Solar observatory sends back first dramatic pictures
The new Solar Dynamics Observatory (SDO) could be as important to science as the Hubble Space Telescope, says NASA, as it releases its first close-up pictures of the sun.
The images show in unprecedented detail material streaming up and out from sunspots, as well as extreme close-ups of activity on the sun’s surface.
The spacecraft has also made the first high-resolution measurements of solar flares in a broad range of extreme ultraviolet wavelengths.
"These initial images show a dynamic sun that I had never seen in more than 40 years of solar research," said Richard Fisher, director of NASA's Heliophysics Division.
"SDO will change our understanding of the sun and its processes, which affect our lives and society. This mission will have a huge impact on science, similar to the impact of the Hubble Space Telescope on modern astrophysics."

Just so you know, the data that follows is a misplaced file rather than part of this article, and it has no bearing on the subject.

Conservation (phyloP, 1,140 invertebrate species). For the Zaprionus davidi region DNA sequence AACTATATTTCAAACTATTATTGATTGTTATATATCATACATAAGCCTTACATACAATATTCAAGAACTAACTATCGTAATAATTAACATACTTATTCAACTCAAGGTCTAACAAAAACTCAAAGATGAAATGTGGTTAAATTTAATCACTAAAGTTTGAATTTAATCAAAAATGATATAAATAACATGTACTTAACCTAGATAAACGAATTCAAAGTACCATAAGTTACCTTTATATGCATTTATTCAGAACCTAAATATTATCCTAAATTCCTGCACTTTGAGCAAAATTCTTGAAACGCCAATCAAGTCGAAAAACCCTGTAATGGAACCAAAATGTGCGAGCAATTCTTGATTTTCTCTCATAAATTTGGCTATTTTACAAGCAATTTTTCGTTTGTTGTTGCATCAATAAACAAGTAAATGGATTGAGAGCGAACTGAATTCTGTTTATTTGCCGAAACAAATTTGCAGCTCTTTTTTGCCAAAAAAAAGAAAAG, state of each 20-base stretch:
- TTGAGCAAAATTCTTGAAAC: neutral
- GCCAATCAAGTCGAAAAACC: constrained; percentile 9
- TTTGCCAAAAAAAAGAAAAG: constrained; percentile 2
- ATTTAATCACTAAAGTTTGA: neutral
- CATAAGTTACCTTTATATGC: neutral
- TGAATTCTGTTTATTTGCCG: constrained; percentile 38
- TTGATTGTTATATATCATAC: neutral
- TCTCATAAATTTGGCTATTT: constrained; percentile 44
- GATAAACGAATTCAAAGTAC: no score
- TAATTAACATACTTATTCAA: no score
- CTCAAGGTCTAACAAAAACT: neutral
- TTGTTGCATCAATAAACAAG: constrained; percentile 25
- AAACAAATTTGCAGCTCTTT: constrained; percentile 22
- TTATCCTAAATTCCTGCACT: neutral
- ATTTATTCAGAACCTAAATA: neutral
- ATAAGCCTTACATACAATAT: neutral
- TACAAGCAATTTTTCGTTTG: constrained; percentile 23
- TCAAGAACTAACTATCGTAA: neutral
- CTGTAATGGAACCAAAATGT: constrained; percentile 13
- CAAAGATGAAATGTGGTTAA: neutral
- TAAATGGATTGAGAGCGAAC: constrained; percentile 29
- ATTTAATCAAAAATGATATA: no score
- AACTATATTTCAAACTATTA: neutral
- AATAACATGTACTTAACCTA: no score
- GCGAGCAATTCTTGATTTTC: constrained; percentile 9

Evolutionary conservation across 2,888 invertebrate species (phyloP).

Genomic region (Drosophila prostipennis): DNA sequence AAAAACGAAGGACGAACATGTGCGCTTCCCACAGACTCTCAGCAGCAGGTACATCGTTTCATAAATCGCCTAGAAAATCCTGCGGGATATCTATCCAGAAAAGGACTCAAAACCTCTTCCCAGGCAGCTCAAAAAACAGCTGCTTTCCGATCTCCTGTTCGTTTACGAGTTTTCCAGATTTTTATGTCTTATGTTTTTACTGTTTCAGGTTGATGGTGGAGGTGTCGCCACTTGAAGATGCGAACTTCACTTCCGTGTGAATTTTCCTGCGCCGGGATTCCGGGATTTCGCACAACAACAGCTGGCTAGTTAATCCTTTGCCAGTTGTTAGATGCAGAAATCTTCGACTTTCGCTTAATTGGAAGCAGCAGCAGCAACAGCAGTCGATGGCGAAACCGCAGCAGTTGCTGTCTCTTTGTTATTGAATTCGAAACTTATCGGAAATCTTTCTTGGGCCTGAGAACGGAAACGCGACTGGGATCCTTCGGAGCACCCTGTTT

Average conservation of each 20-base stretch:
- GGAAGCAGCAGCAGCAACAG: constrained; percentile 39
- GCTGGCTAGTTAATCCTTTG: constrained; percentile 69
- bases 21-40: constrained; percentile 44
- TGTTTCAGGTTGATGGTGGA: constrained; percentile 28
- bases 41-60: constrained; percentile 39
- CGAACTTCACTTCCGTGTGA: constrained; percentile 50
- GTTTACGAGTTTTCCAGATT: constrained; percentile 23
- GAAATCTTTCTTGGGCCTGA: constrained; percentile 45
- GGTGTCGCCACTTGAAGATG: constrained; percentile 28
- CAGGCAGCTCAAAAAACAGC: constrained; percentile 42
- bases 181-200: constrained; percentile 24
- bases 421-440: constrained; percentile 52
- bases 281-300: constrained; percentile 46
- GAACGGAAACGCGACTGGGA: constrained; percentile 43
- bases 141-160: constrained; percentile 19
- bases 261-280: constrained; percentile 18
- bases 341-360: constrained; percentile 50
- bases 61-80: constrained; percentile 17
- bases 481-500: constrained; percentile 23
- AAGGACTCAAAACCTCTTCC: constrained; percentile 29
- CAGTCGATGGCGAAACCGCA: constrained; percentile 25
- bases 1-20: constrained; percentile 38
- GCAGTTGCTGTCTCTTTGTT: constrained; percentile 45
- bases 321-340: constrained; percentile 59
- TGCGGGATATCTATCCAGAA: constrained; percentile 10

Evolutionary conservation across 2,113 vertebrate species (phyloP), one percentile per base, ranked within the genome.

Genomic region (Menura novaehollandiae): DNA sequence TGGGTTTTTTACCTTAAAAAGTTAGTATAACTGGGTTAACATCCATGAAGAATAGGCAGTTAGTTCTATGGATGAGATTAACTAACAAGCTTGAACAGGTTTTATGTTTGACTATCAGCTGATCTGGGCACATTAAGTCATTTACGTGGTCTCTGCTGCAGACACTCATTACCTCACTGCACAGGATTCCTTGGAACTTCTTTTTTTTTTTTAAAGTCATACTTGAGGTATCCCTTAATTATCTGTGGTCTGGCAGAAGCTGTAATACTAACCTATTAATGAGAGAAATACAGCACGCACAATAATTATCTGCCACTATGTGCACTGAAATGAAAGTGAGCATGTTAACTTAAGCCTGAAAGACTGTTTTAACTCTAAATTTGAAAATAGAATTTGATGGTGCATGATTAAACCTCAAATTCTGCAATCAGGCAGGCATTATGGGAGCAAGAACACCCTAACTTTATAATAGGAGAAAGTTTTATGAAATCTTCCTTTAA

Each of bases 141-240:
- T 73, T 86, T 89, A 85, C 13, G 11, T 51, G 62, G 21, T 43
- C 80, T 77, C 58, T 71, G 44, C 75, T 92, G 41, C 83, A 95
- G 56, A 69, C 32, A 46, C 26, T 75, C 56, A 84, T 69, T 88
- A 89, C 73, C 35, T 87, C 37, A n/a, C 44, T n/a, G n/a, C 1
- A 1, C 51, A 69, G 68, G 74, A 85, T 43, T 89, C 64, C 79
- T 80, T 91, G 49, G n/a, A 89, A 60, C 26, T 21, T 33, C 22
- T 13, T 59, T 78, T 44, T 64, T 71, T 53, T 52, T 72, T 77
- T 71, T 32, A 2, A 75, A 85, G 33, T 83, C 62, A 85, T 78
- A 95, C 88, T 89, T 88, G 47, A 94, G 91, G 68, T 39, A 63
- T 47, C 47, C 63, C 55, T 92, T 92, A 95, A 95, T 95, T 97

SDO, launched in February, will provide images with clarity 10 times better than high-definition television.
It will determine how the sun's magnetic field is generated, structured and converted into events such as turbulent solar wind, solar flares and coronal mass ejections - which can cause large magnetic storms in our planet’s magnetosphere and upper atmosphere.
"I’m so proud of our brilliant work force at Goddard, which is rewriting science textbooks once again," said Senator Barbara Mikulski, chairwoman of the Commerce, Justice and Science Appropriations Subcommittee that funds NASA.
"This time Goddard is shedding new light on our closest star, the sun, discovering new information about powerful solar flares that affect us here on Earth by damaging communication satellites and temporarily knocking out power grids. Better data means more accurate solar storm warnings."